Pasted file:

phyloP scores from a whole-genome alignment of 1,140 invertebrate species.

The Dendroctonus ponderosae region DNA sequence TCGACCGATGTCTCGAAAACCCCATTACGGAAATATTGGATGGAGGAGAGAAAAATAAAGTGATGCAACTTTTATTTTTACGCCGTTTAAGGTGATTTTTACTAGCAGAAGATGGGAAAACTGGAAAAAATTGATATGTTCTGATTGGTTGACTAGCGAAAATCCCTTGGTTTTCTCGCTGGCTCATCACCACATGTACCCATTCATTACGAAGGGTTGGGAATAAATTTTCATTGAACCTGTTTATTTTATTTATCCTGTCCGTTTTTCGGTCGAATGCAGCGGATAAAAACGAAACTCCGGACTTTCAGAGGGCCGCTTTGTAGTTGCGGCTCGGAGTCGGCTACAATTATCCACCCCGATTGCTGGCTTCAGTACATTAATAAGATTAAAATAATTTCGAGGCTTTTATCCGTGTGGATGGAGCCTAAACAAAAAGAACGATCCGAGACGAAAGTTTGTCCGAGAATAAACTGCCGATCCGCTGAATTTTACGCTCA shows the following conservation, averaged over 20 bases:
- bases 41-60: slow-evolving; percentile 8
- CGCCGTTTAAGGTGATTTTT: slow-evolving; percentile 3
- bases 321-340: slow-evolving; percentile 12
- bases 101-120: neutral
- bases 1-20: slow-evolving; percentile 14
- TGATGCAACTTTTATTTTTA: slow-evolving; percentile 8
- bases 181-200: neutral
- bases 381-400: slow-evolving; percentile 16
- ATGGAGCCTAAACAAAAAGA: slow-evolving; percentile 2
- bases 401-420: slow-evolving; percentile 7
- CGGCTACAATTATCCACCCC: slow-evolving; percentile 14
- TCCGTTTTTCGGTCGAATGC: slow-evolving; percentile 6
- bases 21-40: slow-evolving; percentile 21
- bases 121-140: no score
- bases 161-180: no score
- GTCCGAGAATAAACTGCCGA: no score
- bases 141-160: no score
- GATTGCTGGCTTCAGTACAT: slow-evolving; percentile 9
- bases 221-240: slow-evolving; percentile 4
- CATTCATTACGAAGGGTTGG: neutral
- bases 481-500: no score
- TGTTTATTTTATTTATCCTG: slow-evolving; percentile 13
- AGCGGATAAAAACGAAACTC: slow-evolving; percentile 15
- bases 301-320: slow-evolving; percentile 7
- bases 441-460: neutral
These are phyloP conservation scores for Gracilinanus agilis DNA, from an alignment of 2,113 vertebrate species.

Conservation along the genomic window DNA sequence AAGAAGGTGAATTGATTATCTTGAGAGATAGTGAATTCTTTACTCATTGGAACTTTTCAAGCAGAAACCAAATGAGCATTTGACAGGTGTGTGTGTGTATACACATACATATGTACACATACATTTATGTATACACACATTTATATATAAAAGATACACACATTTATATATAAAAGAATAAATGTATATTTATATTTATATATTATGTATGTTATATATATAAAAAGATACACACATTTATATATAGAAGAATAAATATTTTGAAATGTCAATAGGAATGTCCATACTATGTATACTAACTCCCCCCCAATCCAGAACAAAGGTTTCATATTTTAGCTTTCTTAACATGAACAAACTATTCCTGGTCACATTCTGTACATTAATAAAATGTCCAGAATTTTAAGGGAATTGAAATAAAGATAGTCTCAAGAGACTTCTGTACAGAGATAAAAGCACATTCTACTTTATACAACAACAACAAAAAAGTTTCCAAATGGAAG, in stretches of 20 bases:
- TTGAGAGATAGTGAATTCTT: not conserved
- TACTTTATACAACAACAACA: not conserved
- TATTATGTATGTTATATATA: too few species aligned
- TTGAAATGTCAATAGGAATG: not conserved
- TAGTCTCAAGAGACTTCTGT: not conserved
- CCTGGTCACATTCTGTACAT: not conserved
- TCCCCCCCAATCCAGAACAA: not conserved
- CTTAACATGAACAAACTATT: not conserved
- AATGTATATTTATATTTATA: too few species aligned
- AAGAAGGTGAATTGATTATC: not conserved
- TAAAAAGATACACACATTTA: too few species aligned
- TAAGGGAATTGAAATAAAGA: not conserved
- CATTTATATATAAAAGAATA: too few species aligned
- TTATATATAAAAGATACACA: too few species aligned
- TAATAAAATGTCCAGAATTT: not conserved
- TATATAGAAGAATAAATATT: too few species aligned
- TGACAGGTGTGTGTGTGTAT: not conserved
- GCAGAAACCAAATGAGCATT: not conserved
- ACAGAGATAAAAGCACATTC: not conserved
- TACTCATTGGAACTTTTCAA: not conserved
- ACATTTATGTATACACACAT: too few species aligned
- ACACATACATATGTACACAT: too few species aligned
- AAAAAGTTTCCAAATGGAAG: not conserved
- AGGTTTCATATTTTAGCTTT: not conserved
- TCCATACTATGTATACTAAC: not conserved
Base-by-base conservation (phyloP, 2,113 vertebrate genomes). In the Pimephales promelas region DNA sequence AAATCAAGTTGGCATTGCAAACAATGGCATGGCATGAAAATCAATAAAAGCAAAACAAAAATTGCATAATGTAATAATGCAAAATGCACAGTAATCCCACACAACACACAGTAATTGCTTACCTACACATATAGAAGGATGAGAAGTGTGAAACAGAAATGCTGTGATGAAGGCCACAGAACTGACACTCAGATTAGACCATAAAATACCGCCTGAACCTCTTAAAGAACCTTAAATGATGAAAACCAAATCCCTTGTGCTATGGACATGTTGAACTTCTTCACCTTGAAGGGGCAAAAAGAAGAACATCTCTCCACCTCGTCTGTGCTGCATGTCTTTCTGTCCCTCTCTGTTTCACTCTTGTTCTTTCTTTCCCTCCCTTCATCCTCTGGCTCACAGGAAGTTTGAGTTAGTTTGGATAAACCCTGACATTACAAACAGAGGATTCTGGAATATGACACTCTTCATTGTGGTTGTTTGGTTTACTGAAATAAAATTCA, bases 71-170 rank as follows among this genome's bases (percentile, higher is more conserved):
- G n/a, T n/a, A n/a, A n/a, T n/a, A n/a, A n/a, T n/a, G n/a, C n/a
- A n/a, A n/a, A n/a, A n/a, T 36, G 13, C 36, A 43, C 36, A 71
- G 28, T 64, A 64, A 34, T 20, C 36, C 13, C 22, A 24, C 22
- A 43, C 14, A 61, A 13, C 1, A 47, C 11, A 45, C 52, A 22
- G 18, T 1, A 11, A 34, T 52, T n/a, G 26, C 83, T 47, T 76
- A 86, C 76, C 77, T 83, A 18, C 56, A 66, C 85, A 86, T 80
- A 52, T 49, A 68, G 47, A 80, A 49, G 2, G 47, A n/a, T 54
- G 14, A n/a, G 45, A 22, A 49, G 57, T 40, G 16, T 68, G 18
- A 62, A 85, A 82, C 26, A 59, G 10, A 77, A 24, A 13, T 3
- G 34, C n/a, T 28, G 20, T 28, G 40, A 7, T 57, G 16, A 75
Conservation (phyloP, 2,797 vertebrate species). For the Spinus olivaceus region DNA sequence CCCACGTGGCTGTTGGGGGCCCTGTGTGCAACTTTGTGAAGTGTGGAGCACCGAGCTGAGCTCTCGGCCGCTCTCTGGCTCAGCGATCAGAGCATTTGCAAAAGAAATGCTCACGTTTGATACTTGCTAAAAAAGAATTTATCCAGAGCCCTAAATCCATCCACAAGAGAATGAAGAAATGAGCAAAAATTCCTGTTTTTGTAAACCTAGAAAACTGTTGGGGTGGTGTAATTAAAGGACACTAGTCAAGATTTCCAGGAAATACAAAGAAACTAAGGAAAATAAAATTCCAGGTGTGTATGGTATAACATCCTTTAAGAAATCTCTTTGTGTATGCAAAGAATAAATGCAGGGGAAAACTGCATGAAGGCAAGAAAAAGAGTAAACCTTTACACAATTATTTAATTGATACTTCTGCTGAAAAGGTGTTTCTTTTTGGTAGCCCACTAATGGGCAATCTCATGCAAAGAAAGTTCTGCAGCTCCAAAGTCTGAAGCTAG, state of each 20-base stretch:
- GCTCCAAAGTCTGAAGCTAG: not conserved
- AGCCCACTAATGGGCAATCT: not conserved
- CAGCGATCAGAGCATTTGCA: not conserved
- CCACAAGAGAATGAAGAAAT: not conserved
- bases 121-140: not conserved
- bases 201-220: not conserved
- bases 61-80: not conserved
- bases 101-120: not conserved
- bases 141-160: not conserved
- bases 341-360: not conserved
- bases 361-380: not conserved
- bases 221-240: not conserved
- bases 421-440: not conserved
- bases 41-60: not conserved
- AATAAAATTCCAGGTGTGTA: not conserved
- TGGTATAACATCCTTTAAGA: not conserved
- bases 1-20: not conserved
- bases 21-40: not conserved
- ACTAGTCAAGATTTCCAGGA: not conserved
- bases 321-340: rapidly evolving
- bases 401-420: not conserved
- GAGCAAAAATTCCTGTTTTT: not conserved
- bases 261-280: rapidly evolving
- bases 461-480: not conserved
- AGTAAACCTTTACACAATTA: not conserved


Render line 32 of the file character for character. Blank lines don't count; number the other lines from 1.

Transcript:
- TATTATGTATGTTATATATA: too few species aligned